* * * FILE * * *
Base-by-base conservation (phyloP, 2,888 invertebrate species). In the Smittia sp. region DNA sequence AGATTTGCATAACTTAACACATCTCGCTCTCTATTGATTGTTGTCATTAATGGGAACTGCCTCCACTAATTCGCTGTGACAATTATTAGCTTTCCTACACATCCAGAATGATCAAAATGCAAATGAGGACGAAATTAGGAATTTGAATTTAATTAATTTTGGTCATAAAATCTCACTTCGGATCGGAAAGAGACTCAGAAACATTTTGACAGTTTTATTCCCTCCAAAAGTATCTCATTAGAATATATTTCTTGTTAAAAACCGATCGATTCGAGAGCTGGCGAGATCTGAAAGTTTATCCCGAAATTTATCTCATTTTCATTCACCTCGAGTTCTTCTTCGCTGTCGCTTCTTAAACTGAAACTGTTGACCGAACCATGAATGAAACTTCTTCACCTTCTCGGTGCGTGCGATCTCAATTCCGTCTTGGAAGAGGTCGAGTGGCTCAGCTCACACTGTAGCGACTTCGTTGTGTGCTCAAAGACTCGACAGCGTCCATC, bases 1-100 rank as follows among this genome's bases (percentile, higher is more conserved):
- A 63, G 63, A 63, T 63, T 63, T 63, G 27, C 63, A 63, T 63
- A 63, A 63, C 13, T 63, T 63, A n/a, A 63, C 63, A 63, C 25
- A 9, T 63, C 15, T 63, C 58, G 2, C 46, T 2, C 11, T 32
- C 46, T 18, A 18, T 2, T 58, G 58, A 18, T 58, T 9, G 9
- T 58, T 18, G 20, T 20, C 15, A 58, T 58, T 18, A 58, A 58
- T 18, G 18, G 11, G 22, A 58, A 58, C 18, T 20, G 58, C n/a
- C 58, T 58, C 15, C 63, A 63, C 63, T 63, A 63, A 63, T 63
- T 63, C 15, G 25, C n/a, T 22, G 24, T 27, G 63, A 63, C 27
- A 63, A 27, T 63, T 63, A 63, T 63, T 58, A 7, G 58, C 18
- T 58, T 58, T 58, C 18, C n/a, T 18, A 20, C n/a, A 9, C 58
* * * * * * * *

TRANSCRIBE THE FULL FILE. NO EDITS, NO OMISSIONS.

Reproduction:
Base-by-base conservation (phyloP, 2,888 invertebrate species). In the Smittia sp. region DNA sequence AGATTTGCATAACTTAACACATCTCGCTCTCTATTGATTGTTGTCATTAATGGGAACTGCCTCCACTAATTCGCTGTGACAATTATTAGCTTTCCTACACATCCAGAATGATCAAAATGCAAATGAGGACGAAATTAGGAATTTGAATTTAATTAATTTTGGTCATAAAATCTCACTTCGGATCGGAAAGAGACTCAGAAACATTTTGACAGTTTTATTCCCTCCAAAAGTATCTCATTAGAATATATTTCTTGTTAAAAACCGATCGATTCGAGAGCTGGCGAGATCTGAAAGTTTATCCCGAAATTTATCTCATTTTCATTCACCTCGAGTTCTTCTTCGCTGTCGCTTCTTAAACTGAAACTGTTGACCGAACCATGAATGAAACTTCTTCACCTTCTCGGTGCGTGCGATCTCAATTCCGTCTTGGAAGAGGTCGAGTGGCTCAGCTCACACTGTAGCGACTTCGTTGTGTGCTCAAAGACTCGACAGCGTCCATC, bases 1-100 rank as follows among this genome's bases (percentile, higher is more conserved):
- A 63, G 63, A 63, T 63, T 63, T 63, G 27, C 63, A 63, T 63
- A 63, A 63, C 13, T 63, T 63, A n/a, A 63, C 63, A 63, C 25
- A 9, T 63, C 15, T 63, C 58, G 2, C 46, T 2, C 11, T 32
- C 46, T 18, A 18, T 2, T 58, G 58, A 18, T 58, T 9, G 9
- T 58, T 18, G 20, T 20, C 15, A 58, T 58, T 18, A 58, A 58
- T 18, G 18, G 11, G 22, A 58, A 58, C 18, T 20, G 58, C n/a
- C 58, T 58, C 15, C 63, A 63, C 63, T 63, A 63, A 63, T 63
- T 63, C 15, G 25, C n/a, T 22, G 24, T 27, G 63, A 63, C 27
- A 63, A 27, T 63, T 63, A 63, T 63, T 58, A 7, G 58, C 18
- T 58, T 58, T 58, C 18, C n/a, T 18, A 20, C n/a, A 9, C 58